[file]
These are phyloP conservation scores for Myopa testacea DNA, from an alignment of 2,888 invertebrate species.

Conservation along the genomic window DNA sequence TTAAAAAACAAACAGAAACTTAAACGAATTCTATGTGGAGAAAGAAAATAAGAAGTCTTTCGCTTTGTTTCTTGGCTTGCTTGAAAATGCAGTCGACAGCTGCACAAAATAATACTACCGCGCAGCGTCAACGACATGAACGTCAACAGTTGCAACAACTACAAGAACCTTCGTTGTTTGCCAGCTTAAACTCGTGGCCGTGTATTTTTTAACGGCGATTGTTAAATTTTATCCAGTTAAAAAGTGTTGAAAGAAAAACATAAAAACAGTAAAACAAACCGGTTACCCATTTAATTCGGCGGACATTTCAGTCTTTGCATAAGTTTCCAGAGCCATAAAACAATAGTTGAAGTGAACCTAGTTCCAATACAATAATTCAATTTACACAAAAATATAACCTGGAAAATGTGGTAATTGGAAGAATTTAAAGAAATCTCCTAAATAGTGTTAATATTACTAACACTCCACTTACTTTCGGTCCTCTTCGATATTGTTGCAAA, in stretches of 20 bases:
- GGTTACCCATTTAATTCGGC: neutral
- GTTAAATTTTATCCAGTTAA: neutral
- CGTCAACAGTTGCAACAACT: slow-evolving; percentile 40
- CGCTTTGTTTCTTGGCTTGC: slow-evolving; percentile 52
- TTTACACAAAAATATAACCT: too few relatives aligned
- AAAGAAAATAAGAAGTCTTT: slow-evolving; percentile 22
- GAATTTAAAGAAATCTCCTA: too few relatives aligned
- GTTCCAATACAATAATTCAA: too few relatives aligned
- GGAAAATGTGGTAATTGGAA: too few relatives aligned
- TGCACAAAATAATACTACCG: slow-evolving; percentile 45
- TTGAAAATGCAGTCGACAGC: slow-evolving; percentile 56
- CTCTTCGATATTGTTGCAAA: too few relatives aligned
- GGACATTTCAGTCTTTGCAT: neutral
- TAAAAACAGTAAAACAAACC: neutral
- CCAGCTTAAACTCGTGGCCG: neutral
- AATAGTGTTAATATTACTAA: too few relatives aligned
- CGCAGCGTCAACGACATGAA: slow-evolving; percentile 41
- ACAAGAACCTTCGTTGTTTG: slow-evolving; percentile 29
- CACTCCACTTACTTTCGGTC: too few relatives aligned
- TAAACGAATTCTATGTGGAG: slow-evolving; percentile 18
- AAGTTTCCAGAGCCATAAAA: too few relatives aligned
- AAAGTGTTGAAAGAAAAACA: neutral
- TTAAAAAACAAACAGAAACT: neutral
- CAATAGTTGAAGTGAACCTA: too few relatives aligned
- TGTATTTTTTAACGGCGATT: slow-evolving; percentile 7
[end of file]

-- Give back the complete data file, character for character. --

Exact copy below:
These are phyloP conservation scores for Myopa testacea DNA, from an alignment of 2,888 invertebrate species.

Conservation along the genomic window DNA sequence TTAAAAAACAAACAGAAACTTAAACGAATTCTATGTGGAGAAAGAAAATAAGAAGTCTTTCGCTTTGTTTCTTGGCTTGCTTGAAAATGCAGTCGACAGCTGCACAAAATAATACTACCGCGCAGCGTCAACGACATGAACGTCAACAGTTGCAACAACTACAAGAACCTTCGTTGTTTGCCAGCTTAAACTCGTGGCCGTGTATTTTTTAACGGCGATTGTTAAATTTTATCCAGTTAAAAAGTGTTGAAAGAAAAACATAAAAACAGTAAAACAAACCGGTTACCCATTTAATTCGGCGGACATTTCAGTCTTTGCATAAGTTTCCAGAGCCATAAAACAATAGTTGAAGTGAACCTAGTTCCAATACAATAATTCAATTTACACAAAAATATAACCTGGAAAATGTGGTAATTGGAAGAATTTAAAGAAATCTCCTAAATAGTGTTAATATTACTAACACTCCACTTACTTTCGGTCCTCTTCGATATTGTTGCAAA, in stretches of 20 bases:
- GGTTACCCATTTAATTCGGC: neutral
- GTTAAATTTTATCCAGTTAA: neutral
- CGTCAACAGTTGCAACAACT: slow-evolving; percentile 40
- CGCTTTGTTTCTTGGCTTGC: slow-evolving; percentile 52
- TTTACACAAAAATATAACCT: too few relatives aligned
- AAAGAAAATAAGAAGTCTTT: slow-evolving; percentile 22
- GAATTTAAAGAAATCTCCTA: too few relatives aligned
- GTTCCAATACAATAATTCAA: too few relatives aligned
- GGAAAATGTGGTAATTGGAA: too few relatives aligned
- TGCACAAAATAATACTACCG: slow-evolving; percentile 45
- TTGAAAATGCAGTCGACAGC: slow-evolving; percentile 56
- CTCTTCGATATTGTTGCAAA: too few relatives aligned
- GGACATTTCAGTCTTTGCAT: neutral
- TAAAAACAGTAAAACAAACC: neutral
- CCAGCTTAAACTCGTGGCCG: neutral
- AATAGTGTTAATATTACTAA: too few relatives aligned
- CGCAGCGTCAACGACATGAA: slow-evolving; percentile 41
- ACAAGAACCTTCGTTGTTTG: slow-evolving; percentile 29
- CACTCCACTTACTTTCGGTC: too few relatives aligned
- TAAACGAATTCTATGTGGAG: slow-evolving; percentile 18
- AAGTTTCCAGAGCCATAAAA: too few relatives aligned
- AAAGTGTTGAAAGAAAAACA: neutral
- TTAAAAAACAAACAGAAACT: neutral
- CAATAGTTGAAGTGAACCTA: too few relatives aligned
- TGTATTTTTTAACGGCGATT: slow-evolving; percentile 7